But for opponents, according to a letter written to Commissioner Janette Sadik-Khan by the group's lawyer, Jim Walden, of Gibson, Dunn & Crutcher, the process has been less than transparent. "PPW residents are imperiled by reckless cyclists with dangerous frequency." That letter did not provide further data, but said without a promise from the DOT to "refrain from making a final determination," on the bike lane "legal remedies" would be pursued.
In testimony before the City Council late last year, Commissioner Sadik-Khan said the lane was permanent, and not an experiment.
Here's the full letter to the Commissioner from Neighbors for a Better Bike Lane.
Walden would not comment on any potential legal action, and the city DOT would not confirm the existence of the letter.
Click the image for a larger version (which you should be able to zoom in on for easy reading convenience).
Friday, February 04, 2011
(Andrea Bernstein, Transportation Nation) It’s a who’s who directory of city government. Iris Weinshall, the former city transportation commissioner and wife of U.S. Senator Charles Schumer. A dean at Brooklyn College. Norman Steisel, the former deputy mayor under Edward Koch and David Dinkins. And the other former deputy mayor, Randy Mastro (under Giuliani) who introduced the group to a colleague at his high-powered law firm, Gibson, Dunn, and Crutcher. And what is all this former government firepower being assembled to do? Remove a bike lane on Prospect Park West, in Brooklyn.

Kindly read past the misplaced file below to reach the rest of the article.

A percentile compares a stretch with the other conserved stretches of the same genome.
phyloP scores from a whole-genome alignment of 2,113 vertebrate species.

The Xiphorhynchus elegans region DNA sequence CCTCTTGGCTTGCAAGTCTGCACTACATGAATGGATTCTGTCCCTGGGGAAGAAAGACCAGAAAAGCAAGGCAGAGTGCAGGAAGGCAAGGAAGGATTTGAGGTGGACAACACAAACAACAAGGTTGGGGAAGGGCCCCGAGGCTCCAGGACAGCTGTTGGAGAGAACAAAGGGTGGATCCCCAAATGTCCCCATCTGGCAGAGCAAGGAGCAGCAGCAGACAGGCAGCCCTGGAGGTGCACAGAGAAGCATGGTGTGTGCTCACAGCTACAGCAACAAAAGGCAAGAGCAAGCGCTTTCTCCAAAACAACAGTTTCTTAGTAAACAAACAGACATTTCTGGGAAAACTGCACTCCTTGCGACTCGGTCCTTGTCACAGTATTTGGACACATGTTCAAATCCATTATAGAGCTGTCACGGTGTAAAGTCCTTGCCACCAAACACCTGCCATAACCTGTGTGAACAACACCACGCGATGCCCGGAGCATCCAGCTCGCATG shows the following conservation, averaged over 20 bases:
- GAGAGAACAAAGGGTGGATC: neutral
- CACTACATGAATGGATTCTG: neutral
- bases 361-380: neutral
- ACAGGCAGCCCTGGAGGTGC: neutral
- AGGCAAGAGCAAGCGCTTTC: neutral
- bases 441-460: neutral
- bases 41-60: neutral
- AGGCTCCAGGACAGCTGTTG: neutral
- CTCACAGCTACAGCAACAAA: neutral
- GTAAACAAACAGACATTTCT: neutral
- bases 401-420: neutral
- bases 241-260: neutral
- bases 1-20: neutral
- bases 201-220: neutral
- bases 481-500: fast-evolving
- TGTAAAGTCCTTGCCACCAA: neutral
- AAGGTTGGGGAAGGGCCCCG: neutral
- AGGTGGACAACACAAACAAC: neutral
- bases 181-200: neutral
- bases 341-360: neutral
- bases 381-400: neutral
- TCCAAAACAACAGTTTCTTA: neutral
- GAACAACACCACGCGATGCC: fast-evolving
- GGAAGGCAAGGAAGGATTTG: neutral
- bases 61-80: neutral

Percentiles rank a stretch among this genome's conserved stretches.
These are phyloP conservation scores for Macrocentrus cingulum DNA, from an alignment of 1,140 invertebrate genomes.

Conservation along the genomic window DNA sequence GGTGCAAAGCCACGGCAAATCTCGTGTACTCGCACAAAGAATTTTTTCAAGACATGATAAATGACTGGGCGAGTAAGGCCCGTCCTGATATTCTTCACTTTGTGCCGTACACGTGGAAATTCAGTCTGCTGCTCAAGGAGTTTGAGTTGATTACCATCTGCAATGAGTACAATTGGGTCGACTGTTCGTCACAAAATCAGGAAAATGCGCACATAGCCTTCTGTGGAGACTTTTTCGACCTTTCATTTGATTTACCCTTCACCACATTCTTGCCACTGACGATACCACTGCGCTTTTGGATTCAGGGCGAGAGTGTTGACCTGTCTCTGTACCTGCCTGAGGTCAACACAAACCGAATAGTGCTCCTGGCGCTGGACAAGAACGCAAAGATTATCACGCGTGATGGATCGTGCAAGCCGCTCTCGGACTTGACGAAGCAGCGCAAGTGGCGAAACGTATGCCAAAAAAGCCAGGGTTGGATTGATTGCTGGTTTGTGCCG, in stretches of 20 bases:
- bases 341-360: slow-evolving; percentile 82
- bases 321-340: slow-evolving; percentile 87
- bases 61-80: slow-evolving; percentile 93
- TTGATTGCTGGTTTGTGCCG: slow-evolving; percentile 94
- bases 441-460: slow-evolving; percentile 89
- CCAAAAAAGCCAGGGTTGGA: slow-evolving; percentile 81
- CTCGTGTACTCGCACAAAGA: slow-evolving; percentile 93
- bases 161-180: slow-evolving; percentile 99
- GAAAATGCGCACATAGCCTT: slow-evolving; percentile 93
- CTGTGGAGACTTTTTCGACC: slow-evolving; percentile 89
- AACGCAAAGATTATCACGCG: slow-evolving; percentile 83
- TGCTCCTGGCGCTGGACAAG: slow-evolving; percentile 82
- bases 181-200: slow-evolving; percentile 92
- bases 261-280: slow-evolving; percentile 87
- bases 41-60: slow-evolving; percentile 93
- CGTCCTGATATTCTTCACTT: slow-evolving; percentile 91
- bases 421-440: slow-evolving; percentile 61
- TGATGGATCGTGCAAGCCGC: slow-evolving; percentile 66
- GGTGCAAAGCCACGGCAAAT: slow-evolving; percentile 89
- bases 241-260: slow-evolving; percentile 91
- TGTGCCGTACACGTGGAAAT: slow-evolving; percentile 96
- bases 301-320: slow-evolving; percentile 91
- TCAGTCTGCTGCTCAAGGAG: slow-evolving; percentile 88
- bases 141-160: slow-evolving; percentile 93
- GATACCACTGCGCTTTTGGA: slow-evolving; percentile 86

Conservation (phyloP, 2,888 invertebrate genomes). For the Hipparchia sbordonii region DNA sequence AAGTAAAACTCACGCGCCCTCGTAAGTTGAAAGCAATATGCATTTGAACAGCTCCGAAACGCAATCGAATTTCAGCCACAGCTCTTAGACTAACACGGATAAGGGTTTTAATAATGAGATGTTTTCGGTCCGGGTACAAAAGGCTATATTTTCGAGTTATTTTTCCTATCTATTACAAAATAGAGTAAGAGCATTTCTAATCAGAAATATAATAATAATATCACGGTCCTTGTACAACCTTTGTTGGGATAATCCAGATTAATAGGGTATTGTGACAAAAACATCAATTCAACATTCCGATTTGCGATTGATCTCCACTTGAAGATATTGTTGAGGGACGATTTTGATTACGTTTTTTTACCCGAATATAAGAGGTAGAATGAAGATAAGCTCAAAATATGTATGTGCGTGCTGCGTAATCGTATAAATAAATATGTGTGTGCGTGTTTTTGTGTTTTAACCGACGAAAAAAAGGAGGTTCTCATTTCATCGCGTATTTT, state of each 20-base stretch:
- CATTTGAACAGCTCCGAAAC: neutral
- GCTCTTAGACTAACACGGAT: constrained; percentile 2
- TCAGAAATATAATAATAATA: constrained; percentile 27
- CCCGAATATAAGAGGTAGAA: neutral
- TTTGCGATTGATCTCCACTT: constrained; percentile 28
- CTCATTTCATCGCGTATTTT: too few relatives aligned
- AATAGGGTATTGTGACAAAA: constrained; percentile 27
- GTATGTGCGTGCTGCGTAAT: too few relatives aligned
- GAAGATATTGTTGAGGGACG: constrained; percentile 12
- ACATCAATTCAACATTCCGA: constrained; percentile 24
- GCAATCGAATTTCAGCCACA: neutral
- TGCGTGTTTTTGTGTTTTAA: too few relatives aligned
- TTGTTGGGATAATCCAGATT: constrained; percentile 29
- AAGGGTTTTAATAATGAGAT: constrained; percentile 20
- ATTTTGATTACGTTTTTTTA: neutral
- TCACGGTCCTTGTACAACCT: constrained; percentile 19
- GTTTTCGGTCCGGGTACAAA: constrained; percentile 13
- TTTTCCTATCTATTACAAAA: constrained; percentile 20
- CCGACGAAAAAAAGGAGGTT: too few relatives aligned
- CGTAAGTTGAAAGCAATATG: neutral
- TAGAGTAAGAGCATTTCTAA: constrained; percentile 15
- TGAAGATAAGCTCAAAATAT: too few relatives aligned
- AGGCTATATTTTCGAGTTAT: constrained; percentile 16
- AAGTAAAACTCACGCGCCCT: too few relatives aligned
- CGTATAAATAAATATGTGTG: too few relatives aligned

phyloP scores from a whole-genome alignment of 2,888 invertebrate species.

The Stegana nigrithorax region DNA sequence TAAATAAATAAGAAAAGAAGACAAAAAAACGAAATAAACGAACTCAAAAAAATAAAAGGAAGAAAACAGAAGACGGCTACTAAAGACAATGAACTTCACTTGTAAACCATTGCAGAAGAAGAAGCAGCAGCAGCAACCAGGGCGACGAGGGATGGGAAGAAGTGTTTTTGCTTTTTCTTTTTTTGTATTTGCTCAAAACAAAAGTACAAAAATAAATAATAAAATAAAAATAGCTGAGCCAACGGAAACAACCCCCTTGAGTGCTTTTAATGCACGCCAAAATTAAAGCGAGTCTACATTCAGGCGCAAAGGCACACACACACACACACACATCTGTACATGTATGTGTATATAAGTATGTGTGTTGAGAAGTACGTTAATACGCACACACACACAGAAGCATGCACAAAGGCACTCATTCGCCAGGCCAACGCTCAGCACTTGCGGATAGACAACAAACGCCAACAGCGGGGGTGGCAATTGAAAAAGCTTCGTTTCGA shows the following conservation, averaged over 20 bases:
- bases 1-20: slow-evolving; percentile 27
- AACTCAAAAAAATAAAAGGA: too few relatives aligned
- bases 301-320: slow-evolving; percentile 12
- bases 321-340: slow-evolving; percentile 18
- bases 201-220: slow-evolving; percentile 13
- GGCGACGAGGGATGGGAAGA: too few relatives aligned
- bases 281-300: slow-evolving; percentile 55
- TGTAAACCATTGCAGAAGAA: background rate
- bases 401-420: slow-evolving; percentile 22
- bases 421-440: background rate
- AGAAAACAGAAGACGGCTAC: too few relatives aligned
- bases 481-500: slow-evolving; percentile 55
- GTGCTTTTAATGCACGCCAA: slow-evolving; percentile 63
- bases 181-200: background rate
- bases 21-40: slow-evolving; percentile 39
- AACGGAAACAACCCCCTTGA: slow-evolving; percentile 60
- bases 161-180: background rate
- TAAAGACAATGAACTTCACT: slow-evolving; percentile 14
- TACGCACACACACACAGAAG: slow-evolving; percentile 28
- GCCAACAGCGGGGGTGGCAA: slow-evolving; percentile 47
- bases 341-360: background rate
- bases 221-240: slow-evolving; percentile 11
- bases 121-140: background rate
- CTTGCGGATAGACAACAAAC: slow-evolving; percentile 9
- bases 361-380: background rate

Controversy over the bike lane began even before it was installed, last June. Though the local community board approved the lane – both to provide a safe haven for commuting cyclists and to slow traffic along Prospect Park West – some residents of the leafy boulevard and their supporters were outraged. They said the two-way lane – which is separated from automobile traffic by a row of parked cars -- would cause congestion, change the historic character of the avenue, and make pedestrian crossing dangerous and confusing. To make room for the bike lanes, automobile traffic was constricted from three lanes to two.
Marty Markowitz, the Borough President of Brooklyn, who’s known for trying to put the whole borough on a diet and for brandishing Star Wars lasers at graduations, called the city transportation commissioner, Janette Sadik-Khan, a “zealot” for wanting to install this lane. But cyclists, and the local community board, remained steadfastly behind it, saying it would improve quality of life for Brooklyn residents, make travel safer, and encourage people to use bikes instead of automobiles.
Last month, the city DOT released its findings. The lane had cut speeding dramatically. One in five cars now speeds, the city says, compared to the three out of four who used to. The consequences, the city DOT says – are potentially life-saving. A pedestrian hit by a car driving 40 mph has an eighty percent chance of dying. A pedestrian hit by a car driving 30 mph will survive two thirds of the time. That, the DOT says, is the difference the lane has made.
Friday, February 04, 2011
Friday, February 04, 2011
(Andrea Bernstein, Transportation Nation) Call it the return of the Secaucus 7. New York City Mayor Michael Bloomberg has finally put some muscle into his proposal to extend the number 7 subway train under the Hudson River to New Jersey, making it the first NYC subway train to go to another state. It would be a substitute for the NJ Transit commuter tunnel, known as the ARC, or Access to the Region's Core, that New Jersey Governor Chris Christie killed last fall.
This week, Mayor Bloomberg's Economic Development Corporation voted to put a quarter of a million dollars into a three-month feasibility study of the tunnel. The contract for the study goes to Parsons Brinckerhoff, a major engineering firm that had been working on the ARC tunnel.